The need for a New Social Contract

Posted on Wednesday, 10 April 2024
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Social Justice Ireland welcomes comments by new Taoiseach Simon Harris TD in his inaugural speech on the need for a new social contract. It is important to acknowledge that despite well documented problems and challenges, Ireland is in the privileged position of having public services and social infrastructure to rely on at times of crisis. This is due to the social contract that underpins our social infrastructure. The social contract as a concept has evolved to encompass a situation whereby citizens contribute to the common good – whether economically, socially or culturally – on the assumption that the State will ensure a minimum standard of living, provision of essential social services and infrastructure, and the protection of their basic rights.

As part of this social contract arrangement in a modern democratic society, citizens may expect:

  • access to meaningful work, as well as protection from poverty at times where paid employment is not accessible;
  • a minimum floor of income and services;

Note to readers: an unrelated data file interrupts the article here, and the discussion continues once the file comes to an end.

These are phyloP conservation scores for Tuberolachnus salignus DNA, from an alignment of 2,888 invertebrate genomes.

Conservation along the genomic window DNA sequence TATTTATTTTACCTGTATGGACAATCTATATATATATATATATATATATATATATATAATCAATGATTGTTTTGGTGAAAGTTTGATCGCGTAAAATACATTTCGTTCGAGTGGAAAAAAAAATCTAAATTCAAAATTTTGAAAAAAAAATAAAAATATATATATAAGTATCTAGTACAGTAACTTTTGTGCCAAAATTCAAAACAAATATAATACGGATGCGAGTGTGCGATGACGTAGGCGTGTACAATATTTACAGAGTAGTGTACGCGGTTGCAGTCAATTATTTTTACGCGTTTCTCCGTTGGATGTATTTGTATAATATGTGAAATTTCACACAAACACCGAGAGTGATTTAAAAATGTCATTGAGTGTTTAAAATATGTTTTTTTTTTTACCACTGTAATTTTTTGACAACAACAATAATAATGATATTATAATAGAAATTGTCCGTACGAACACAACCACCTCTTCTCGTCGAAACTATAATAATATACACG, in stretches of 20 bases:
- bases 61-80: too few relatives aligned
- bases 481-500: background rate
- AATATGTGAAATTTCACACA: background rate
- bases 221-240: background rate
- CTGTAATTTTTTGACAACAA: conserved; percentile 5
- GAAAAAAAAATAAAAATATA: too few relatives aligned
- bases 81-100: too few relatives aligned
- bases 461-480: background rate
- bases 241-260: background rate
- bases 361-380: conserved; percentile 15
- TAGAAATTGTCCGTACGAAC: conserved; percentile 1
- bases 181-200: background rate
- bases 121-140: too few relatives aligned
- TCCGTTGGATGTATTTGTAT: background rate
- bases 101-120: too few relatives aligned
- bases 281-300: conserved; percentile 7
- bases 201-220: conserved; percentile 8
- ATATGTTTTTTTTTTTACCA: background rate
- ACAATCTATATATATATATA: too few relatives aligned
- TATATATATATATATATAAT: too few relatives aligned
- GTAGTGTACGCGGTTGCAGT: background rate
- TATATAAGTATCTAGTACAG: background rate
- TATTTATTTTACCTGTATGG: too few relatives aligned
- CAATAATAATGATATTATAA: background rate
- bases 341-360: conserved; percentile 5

• an education system that is relevant, accessible and high in quality;
  • a guarantee that their needs will be met at times of ill-health;
  • the regulation and protection of the environment for the good of all citizens; and
  • ensured participation in civic life and in the decisions that affect them.

In return, citizens have a responsibility to contribute to society in different ways at different points in the lifecycle. This may be through being employed; through paying taxes; through engaging in caring and voluntary work; or making other contributions to the economic, social, cultural or environmental wellbeing of society.

A key part of the social contract is solidarity between generations. At different points in the lifecycle, all of us will (from a financial perspective) be either net beneficiaries from, or net contributors to, society. This differs, depending on whether we are children, adults of working age, or pensioners. It depends on whether we are in full-time or part-time education, engaged in caring work or in paid employment, or volunteering in the community. But, at almost all times, we are contributing to and benefiting from society in different ways.

We must reconceptualise the interaction of employment and work, taxation, and welfare and give serious consideration to policies such as a universal basic income and universal basic services. In September 2020, Social Justice Ireland published a series of recommendations on the creation of a new social contract. Our Annual Social Policy Conference that year, which included papers from all five social pillars, also provided a cohesive way forward.

We look forward to engaging with the new Taoiseach on this issue in the coming weeks.